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Roommate or Romantic Partner?

Mon. June 3, 2019 \ by Lauren M. Ilvento, Esq., and Erin F. Duncan, Esq.\ Articles, News

Family Law Committee // “Roommate or Romantic Partner?” by Lauren M. Ilvento, Esq., and Erin F. Duncan, Esq. // The Briefs, June 2019 Vol. 87 No. 5. //

Though one may assume a spouse’s new relationship is irrelevant to divorce, in family law cases, these relationships often must be analyzed prior to the entry of a final judgment of dissolution of marriage. Specifically, when alimony is at issue in a dissolution of marriage action, the recipient’s need for alimony must be established. This requires analysis of a spouse’s new significant other. In cases that resolve prior to trial, it is incumbent upon the attorneys to include these threshold findings to prevent injustice to the parties – injustice that may not be immediately evident to the parties involved.

Prior to the enactment of the statutory provisions related to supportive relationships, courts recognized that such relationships could justify the reduction of an alimony award, as the nature of a supportive relationship would reduce the recipient’s need for alimony.1 In 2005, the Florida legislature enacted a statute, codified at §61.14(1) (b), Florida Statutes, which permits an alimony payor to seek a reduction or termination of alimony paid to a recipient who has entered into a “supportive relationship.” The statute lists 11 factors to be analyzed in determining whether an alimony recipient’s relationship would be deemed “supportive.” The circuits are currently split on the issue as to whether a finding of a supportive relationship requires a decrease or termination of alimony, or whether such a finding only meets the threshold of a “substantial change in circumstances,” at which point a court may consider whether the recipient’s need for alimony is changed.2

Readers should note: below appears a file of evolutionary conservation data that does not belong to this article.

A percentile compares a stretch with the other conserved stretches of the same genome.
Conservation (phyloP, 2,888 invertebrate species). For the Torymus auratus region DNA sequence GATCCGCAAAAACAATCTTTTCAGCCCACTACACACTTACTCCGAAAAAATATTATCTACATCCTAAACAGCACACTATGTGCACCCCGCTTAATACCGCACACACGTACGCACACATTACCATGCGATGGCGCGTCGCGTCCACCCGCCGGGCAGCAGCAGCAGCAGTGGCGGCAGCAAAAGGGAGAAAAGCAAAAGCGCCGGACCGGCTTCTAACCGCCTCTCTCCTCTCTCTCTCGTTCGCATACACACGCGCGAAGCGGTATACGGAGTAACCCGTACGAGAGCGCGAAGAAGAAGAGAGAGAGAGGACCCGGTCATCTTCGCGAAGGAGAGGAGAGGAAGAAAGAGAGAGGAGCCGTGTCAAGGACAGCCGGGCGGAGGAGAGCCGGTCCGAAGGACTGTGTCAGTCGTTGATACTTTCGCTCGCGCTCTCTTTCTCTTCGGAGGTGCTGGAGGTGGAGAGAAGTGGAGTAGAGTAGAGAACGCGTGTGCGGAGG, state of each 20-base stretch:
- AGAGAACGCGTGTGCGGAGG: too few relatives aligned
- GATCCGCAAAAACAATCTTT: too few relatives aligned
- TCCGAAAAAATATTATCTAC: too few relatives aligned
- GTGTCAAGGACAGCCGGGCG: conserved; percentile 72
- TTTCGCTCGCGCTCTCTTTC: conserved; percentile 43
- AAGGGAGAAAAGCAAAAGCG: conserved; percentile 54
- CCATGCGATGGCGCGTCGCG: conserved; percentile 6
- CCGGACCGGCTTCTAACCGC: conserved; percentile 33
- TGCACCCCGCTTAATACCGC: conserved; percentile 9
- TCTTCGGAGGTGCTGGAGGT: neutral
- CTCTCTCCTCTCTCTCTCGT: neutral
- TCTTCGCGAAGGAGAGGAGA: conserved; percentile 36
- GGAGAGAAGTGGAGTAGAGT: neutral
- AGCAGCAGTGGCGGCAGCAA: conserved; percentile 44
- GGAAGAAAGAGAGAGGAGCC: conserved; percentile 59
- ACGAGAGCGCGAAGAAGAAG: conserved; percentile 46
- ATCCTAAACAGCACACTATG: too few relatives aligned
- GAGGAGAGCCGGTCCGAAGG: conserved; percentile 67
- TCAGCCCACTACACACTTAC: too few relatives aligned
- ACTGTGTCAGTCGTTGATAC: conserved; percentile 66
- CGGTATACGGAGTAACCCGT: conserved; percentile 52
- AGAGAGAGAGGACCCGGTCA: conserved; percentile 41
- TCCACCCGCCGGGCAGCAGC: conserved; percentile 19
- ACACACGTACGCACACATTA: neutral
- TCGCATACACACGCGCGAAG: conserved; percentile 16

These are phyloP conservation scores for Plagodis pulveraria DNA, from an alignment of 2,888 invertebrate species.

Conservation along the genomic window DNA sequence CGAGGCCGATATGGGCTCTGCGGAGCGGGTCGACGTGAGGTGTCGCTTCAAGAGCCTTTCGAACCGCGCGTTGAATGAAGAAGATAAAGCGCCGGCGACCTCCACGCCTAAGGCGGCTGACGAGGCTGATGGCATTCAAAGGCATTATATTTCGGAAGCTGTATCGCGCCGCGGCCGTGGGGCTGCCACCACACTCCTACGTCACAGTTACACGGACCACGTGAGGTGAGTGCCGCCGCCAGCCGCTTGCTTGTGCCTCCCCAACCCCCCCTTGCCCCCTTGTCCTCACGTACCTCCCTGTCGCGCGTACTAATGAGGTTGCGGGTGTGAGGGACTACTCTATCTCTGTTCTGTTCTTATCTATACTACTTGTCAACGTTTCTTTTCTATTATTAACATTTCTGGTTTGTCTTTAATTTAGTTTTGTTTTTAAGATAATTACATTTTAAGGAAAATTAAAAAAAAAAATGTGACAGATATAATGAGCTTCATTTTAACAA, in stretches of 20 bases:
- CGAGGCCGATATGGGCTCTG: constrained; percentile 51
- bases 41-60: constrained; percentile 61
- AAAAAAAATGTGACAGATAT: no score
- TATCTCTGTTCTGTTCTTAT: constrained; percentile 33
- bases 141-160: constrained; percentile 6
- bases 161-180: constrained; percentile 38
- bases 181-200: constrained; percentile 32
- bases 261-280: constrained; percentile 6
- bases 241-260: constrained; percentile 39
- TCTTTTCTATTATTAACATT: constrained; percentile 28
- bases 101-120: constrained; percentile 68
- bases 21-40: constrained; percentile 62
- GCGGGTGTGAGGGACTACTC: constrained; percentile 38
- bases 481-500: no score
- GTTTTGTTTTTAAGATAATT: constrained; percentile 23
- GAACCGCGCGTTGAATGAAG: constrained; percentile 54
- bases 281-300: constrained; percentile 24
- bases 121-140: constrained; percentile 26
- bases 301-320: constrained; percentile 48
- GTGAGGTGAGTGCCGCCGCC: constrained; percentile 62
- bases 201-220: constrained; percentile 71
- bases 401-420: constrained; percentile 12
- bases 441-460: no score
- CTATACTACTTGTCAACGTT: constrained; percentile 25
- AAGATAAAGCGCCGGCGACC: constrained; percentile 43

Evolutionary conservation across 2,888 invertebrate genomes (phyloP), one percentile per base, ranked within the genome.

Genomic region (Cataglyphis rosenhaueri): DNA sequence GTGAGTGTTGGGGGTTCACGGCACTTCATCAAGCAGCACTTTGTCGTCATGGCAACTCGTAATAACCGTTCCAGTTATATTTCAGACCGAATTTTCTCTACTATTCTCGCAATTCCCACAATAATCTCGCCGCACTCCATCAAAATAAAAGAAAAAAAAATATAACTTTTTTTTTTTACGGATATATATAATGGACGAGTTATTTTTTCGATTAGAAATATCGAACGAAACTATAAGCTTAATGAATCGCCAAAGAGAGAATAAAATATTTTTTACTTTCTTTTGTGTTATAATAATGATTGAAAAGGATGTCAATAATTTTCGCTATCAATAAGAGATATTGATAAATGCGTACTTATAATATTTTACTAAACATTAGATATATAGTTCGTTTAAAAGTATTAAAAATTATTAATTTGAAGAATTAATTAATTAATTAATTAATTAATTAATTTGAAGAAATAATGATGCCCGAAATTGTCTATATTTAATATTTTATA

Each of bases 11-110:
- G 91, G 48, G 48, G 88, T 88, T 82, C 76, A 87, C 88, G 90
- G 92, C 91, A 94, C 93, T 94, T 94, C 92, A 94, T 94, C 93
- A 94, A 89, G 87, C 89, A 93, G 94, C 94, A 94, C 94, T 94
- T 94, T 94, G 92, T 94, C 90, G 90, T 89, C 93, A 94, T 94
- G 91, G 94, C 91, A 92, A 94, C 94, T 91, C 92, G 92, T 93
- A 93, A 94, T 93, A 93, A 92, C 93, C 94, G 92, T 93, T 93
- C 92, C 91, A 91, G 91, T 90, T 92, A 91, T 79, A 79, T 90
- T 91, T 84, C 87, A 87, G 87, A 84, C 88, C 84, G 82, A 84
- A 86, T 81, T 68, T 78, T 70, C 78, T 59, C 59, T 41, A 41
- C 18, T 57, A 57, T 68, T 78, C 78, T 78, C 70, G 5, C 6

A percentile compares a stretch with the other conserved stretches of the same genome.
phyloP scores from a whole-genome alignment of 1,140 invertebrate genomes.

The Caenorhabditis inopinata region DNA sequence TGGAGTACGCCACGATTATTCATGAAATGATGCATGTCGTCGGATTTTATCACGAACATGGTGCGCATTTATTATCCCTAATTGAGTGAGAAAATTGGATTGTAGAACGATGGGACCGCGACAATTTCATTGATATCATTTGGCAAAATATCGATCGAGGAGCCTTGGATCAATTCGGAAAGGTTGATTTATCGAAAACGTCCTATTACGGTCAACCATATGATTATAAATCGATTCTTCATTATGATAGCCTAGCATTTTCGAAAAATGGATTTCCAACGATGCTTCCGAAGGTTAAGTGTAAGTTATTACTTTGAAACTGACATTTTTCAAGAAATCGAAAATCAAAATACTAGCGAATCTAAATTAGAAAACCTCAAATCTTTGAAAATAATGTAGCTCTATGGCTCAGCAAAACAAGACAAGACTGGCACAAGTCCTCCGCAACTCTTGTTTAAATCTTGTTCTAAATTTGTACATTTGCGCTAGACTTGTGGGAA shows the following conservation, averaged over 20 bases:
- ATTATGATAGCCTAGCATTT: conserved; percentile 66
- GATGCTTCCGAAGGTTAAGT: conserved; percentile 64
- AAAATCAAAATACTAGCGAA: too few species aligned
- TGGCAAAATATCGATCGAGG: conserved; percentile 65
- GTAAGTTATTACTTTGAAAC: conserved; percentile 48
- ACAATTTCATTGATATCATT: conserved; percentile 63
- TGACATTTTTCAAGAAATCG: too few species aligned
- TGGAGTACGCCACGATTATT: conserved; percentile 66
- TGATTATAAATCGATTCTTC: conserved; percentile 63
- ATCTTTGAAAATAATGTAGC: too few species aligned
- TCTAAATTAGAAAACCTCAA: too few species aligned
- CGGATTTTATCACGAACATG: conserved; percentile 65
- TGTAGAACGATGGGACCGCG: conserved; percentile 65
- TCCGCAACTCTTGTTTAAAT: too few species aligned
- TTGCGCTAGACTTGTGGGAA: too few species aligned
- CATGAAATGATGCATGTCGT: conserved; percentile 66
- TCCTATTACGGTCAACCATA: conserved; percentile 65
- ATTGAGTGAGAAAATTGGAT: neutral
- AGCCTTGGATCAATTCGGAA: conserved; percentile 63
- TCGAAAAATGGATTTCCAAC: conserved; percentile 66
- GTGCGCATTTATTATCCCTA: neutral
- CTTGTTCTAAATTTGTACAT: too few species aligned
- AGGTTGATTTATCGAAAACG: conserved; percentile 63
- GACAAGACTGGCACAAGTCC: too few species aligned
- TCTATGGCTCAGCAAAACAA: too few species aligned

In determining whether a supportive relationship exists, the trial court must not limit its focus on the financial support that one of the couple may be providing to the other; the court must also analyze all aspects of the relationship, including the social and emotional, as well as “non-economic” services provided by the couple to one other.3 Once a trial court analyzes all of the financial, social, economic, and other aspects of the relationship, it then determines whether or not the relationship is supportive. The next step is to compare the relationship at issue to a hypothetical “roommate” or non-romantic, non-supportive relationship, to determine whether it is supportive as defined by the statute.4 Case law currently holds that if a supportive relationship existed between a spouse and a paramour at the time of the entry of the final judgment, that relationship cannot later be used as a basis to modify alimony.5 Thus, if an alimony recipient enters into the supportive relationship prior to the entry of the final judgment and the trial court does not consider evidence related to the supportive relationship at trial or make the related findings as to the recipient’s need in light of a supportive relationship, an alimony payer will effectively be denied relief intended to be available by statute. The King case does support the proposition that a change in the amount of the contribution made by the cohabitant to the alimony recipient may result in a substantial change in circumstances, which would in turn allow the payor to see a reduction or termination in alimony.6 However, if the trial court fails to make specific findings of fact as to the existence of the supportive relationship and its nature and extent in terms of its financial, social, and emotional support, including non-economic services, in the final judgment, the alimony payor may never be able to establish a change in circumstances, and the recipient will be able to evade the statute altogether. This would lead to the type of inequitable results the statute seeks to avoid.